Beware – Social Networking May Change Your Brain Size
If you like your brain size the way it is, then you may want to reconsider your social networking.
We already know from primate research that monkeys can increase their brain size based on the size of their social networking among their monkey families.
If we were to project this onto humans, it would suggest that future generations would curse us for our overuse of Twitter and Facebook.
Currently, the normal brain size seems to be consistent with a social network of about 150 people (assuming we mean live contacts).
However, we don’t know what this means to our brains when we are socially networking online with thousands of people.
Social Networking and Brain Size
The first explanation for the relationship between brain size and social networking comes from the anthropologist, Robin Dunbar’ early 1990’s research. His research indicates that “… in primates, the ratio of the size of the neo-cortex to that of the rest of the brain consistently increases with increasing social group size.” Dunbar explains the rationale behind this in his “Social Brain Hypothesis.”
The “social brain hypothesis” suggests the neocortex increases in size to meet the needs of more complex social relationships – not the development of intelligence. Thus, the relationship between the two is a necessity for stable, group co-existence.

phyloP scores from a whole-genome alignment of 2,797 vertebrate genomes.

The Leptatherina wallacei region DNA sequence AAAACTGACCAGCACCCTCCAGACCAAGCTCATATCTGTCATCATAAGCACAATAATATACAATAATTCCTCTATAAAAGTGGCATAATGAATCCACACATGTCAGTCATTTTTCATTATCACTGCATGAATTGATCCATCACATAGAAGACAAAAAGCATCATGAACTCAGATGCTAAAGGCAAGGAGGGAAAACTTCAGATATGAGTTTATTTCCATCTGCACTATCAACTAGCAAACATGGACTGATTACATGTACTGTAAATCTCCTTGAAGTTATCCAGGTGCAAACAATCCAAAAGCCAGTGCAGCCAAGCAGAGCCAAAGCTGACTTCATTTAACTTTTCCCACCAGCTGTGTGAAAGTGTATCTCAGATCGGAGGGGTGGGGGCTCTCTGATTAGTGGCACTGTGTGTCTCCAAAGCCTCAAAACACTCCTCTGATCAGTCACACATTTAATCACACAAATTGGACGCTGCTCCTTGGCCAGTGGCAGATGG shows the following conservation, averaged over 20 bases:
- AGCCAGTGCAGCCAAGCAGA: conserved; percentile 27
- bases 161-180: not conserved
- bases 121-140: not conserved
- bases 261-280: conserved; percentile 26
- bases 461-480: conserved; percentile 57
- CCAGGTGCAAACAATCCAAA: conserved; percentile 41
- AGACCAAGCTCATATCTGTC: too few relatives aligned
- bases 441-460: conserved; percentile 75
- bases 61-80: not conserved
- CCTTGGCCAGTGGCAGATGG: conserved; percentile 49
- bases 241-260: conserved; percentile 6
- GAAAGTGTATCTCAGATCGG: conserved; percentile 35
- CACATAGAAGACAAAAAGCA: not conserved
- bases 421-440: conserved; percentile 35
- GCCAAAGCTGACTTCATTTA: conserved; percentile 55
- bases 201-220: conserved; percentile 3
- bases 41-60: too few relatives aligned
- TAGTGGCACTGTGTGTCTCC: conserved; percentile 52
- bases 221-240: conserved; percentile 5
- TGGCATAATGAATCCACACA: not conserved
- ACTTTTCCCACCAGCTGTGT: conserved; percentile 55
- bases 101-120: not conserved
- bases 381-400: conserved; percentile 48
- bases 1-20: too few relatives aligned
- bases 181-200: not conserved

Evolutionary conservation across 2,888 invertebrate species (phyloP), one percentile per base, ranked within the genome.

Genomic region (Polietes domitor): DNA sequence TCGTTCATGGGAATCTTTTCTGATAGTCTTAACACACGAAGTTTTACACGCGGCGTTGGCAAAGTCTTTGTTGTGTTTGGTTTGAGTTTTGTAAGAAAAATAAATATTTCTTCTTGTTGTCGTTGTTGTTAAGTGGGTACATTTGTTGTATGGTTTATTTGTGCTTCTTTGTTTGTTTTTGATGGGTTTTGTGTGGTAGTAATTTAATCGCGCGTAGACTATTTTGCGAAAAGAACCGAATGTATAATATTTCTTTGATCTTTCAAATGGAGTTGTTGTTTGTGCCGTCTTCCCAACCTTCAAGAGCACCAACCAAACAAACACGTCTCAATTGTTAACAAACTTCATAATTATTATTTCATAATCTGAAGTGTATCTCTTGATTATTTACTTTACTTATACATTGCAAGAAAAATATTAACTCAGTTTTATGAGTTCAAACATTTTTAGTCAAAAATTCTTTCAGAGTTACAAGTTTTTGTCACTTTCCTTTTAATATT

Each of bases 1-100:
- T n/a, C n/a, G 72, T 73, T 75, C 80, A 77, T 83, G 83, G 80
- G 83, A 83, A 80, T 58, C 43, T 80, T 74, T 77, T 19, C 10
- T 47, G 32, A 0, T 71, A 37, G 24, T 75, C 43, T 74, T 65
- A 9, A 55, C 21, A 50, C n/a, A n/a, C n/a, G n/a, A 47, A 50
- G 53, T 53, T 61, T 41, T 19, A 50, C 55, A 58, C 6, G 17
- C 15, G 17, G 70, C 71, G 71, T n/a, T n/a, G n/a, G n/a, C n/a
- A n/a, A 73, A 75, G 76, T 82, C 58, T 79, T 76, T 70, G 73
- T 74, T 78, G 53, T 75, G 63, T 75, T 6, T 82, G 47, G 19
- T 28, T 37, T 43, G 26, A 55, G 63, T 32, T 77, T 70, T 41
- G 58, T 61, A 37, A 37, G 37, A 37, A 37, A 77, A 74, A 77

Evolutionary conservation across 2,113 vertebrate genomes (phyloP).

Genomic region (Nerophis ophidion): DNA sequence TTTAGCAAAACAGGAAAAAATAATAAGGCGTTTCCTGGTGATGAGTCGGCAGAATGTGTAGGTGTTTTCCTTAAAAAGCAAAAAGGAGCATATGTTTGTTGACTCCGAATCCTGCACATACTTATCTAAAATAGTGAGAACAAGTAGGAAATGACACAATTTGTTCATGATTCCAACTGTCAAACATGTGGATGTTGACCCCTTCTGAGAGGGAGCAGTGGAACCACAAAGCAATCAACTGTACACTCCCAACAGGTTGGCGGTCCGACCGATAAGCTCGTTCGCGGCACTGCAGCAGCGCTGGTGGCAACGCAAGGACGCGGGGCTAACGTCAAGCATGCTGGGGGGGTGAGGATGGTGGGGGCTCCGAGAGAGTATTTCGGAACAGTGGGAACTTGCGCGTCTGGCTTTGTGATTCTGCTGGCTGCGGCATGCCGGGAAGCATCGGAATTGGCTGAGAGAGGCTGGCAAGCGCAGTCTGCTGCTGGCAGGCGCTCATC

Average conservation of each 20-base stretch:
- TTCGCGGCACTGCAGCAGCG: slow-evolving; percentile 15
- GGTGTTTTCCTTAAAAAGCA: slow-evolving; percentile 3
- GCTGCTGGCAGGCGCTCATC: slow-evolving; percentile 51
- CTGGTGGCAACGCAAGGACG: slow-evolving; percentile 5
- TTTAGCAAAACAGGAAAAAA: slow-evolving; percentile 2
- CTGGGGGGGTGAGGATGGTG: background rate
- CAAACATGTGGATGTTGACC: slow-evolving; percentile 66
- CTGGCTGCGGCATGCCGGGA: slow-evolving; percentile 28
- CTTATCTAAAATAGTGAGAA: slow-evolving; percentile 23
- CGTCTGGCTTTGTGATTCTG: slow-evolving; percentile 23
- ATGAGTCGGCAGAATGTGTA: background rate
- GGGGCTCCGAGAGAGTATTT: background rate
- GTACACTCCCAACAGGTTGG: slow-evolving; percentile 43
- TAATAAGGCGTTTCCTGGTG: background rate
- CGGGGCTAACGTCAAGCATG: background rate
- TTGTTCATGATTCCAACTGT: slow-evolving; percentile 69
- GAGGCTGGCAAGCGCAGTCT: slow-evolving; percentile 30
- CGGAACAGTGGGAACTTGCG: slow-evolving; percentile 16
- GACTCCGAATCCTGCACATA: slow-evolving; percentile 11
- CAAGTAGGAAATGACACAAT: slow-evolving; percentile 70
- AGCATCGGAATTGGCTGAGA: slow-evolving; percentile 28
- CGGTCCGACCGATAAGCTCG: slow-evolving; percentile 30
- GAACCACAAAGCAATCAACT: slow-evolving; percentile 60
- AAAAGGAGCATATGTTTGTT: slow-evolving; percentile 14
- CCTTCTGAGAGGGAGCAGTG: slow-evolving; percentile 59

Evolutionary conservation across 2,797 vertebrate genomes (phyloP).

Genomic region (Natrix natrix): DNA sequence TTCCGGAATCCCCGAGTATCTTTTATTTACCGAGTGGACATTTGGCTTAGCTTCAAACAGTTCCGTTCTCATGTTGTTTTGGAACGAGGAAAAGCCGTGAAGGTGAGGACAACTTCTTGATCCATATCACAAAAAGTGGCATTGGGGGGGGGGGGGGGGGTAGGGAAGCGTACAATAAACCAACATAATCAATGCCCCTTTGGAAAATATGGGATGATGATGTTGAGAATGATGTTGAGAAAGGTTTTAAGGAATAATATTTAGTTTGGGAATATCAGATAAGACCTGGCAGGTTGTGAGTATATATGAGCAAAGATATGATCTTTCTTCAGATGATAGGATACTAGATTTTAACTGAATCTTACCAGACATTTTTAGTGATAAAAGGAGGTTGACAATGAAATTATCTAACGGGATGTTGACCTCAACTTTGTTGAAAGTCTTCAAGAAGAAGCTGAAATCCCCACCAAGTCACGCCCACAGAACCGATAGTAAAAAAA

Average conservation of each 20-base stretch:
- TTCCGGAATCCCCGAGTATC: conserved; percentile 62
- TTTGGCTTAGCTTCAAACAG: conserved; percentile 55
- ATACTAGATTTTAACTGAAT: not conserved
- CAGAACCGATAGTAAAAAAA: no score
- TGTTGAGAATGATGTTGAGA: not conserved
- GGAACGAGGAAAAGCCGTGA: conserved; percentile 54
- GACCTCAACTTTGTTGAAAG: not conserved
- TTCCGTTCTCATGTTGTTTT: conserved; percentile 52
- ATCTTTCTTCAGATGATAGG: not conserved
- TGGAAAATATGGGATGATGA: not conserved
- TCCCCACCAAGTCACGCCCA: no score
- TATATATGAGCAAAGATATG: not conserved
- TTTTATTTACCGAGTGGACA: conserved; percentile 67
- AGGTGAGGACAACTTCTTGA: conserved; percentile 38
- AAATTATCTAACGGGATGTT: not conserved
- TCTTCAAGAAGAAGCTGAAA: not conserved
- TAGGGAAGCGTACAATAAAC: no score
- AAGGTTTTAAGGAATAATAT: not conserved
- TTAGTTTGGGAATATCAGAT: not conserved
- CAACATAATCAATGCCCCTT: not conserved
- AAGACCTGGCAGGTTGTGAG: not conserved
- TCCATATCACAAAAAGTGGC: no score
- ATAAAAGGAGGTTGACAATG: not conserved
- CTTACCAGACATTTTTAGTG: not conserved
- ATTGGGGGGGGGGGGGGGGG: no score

This counters our assumption that a larger brain reflects greater computational, abstract and analytic skills. As it turns out, the brain is large enough to handle these skills at normal size.
The second explanation arises when researchers finally get to study humans. When they look at individuals who are identified with a larger orbital prefrontal cortex, they do not necessarily have a corresponding larger social network. If it’s not the size of their social networking, what is it that gives them a larger brain?
The best understanding to date is the “Theory of Mind.”
The “theory of mind” suggests humans have a greater cognitive skill in being able to understand the needs of others within social networking. It’s the old adage of “walking in someone else’s shoes.” It’s thought a greater portion of the brain comes into play and there is greater connectivity between areas that makes social networking so effective.
Science isn’t exactly certain if social networking is going to eventually increase everyone’s brain size. But, we do know it takes precedence over our computational, abstract and analytic skills.
The greatest advantage is that we can use social media more effectively. We can expand our social networking based on relationships of common interests, trust, diversity, and understanding.
If this grows our orbital prefrontal cortex a little larger, this may be a good thing.
How about you? Would you be in favor of letting your brain get a little larger?
Originally posted 22 Aug. 2012; updated 13, Nov. 2017.
Image: Pixabay 908163